References

Arunachalam, S., & Muthu, M. (2011). Open Access to Scholarly Literature in India—A Status Report (with Emphasis on Scientific Literature). Centre for Internet and Society.

Seethapathy, G. S., Kumar, J. S., & Hareesha, A. S. (2016). India’s scientific publication in predatory journals: need for regulating quality of Indian science and education. CURRENT SCIENCE, 111(11), 1759.

Pushkar (2016, June 21). The UGC deserves applause for trying to do something about research fraud. The Wire. Retrieved from https://thewire.in/44343/the-ugc-deserves-applause-for-rrying-to-do-something-about-research-fraud/

 

Three DOAJ journals win free indexing in ScienceOpen!

We recently partnered with ScienceOpen to help them to offer free indexing to Open Access journals with no APC, as part of our mission to enhance open scholarship. 

Last month, we recommended 10 journals to ScienceOpen so they could take part in the free indexing competition.

In the latest round of the free indexing competition, we are pleased to announce three new journals from across Europe that will be integrated into and promoted on SienceOpen platform. These are:

  • Management: Journal of Contemporary Management Issues, from Croatia
    • Published by the University of Split, this journal publishes articles from the Social Sciences, including topics in industries, land use, labour, and industrial management.
  • Revista Latina de Comunicación Social, from Spain
    • Published by the Universidad de La Laguna, this journal publishes articles in Spanish, Castilian, and English in the fields of Language and Literature, Linguistics, Communication, and the Mass Media.
  • Studia z Filologii Polskiej i Słowiańskiej, from Poland
    • Published by the Institute of Slavic Studies at the Polish Academy of Sciences, this journal publishes articles from the field of Linguistics in Russian, Polish, Ukrainian, Belarusian, and English.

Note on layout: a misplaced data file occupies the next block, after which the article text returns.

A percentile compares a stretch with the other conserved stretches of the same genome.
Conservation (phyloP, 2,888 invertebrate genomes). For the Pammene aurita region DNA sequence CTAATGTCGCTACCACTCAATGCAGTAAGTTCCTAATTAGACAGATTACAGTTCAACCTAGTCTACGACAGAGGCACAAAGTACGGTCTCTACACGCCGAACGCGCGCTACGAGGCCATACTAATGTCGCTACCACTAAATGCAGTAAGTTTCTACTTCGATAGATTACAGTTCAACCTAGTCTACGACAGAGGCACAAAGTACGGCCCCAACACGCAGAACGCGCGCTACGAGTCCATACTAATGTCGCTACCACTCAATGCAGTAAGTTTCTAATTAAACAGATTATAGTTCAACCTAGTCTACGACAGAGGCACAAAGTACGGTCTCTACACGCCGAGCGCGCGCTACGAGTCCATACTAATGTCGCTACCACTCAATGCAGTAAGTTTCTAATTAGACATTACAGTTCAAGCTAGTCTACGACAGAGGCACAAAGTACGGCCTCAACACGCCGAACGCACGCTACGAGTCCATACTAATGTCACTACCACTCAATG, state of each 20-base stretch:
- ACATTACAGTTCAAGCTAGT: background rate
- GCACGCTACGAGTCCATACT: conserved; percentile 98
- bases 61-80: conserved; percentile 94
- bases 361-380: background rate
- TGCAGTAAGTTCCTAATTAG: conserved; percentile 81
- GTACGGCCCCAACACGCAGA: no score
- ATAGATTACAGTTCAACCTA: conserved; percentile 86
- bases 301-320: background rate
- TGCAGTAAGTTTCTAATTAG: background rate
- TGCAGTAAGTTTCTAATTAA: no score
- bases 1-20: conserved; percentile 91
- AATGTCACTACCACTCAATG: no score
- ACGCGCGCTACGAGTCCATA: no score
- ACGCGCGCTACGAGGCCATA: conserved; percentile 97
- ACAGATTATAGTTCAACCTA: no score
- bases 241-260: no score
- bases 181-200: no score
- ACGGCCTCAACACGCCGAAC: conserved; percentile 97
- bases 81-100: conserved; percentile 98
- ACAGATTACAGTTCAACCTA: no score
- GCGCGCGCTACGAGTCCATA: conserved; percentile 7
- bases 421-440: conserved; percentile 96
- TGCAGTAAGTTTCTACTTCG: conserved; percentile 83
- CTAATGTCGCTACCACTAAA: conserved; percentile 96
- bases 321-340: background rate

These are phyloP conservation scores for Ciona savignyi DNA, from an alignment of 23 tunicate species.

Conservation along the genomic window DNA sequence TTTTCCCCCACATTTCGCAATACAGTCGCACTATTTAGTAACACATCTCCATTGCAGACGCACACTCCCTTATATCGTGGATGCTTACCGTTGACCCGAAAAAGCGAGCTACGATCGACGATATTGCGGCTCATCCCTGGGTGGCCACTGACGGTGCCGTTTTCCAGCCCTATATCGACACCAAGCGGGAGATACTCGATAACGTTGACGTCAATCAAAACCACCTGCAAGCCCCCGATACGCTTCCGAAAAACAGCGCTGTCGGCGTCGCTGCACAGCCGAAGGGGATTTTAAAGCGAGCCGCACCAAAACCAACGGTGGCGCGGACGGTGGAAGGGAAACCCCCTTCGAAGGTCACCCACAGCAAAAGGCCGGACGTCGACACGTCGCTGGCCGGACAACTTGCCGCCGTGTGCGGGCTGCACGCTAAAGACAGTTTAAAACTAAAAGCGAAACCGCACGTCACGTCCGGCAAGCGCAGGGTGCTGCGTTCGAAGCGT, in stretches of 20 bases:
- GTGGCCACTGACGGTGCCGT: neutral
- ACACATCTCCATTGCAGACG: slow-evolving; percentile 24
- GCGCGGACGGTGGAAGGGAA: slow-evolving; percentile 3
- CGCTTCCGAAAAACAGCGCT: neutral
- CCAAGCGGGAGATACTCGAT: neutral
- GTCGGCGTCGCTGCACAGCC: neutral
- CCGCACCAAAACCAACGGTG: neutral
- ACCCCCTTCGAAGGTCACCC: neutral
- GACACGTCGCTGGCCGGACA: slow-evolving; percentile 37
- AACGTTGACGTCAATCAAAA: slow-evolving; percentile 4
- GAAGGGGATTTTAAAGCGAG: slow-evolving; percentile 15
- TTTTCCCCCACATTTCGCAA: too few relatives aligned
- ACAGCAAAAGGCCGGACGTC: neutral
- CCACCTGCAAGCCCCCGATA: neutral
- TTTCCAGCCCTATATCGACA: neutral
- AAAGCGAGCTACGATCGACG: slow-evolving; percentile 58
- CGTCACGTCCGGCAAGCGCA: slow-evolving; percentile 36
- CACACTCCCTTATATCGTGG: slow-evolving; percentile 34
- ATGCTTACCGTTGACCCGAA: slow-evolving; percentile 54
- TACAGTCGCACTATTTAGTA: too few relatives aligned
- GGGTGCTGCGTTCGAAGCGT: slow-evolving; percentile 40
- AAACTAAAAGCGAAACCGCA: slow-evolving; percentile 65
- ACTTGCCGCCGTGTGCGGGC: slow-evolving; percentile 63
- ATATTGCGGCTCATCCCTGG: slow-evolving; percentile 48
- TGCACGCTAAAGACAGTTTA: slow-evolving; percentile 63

These join other recent successful applicants to the competition, and help to increase the visibility of important Open Access research.

If you run a free to publish Open Access journal, participate in the competition today and get indexed on ScienceOpen for free! See the guidelines for indexing here.

 

Nordic Research Organizations support DOAJ!

We are very happy to welcome a number of Nordic research organizations as members of DOAJ.

These organizations maintain the Nordic list of authorized research publication channels. Several have open access policies and mandates in place and would like to pave the way for (new) open access journals to be visible in the directory.

“In three Nordic countries — Denmark, Finland and Norway — national lists of authorized research publication channels are used for indicators in the national performance-based research funding systems. Each country has significant running costs in maintaining and updating the bibliographic data in their databases. Sweden, Iceland and Faroe Islands do not have such a funding system but are planning to use similar lists.

The Nordic countries are therefore cooperating on a common registry of research publications channels. Although there are some policy differences between each country in how the lists are compiled and used – for example, the number of levels used in each country differs – collaboration on the underlying bibliographic data is both possible and desirable without the need to harmonize policy at all levels.”

The objectives of the Nordic collaboration on publication channels are:

  • to reduce and share the burden of maintaining bibliographic data concerning publications channels,
  • to improve and refine the data quality contained in each national database and provide for greater comparability,
  • to facilitate and improve analysis of research output at national level and comparatively between Nordic countries.

The following stakeholders are cooperating in this project:

Denmark

FI – Styrelsen för Forskning og Innovation, Uddanelses- og Forskningsministeriet (The Danish Agency for Science, Technology and Innovation, Ministry for Education and Research)

Finland

TSV – Tieteellisten Seurain Valtuuskunta (Federation of Finnish Learned Societies)

OKM – Opetus- ja kulttuuriministeriö (Ministry of Education and Culture)

CSC – Tieteen tietotekniikan keskus (IT Center for Science)

Norway

NSD – Norsk senter for forskningsdata (Norwegian Centre for Research Data)

UHR – Universitets- og Høgskolerådet (The Norwegian Association of Higher Education Institutions), Det nasjonale publiseringsutvalget (The National Publication Committee)

Sweden

VR – Vetenskapsrådet (The Swedish Research Council)

KB – Kungliga biblioteket (The National Library)

Iceland

RANNIS – Rannsóknamiðstöð Íslands (The Icelandic Centre for Research)

Faroe Island

Nordic level – NordForsk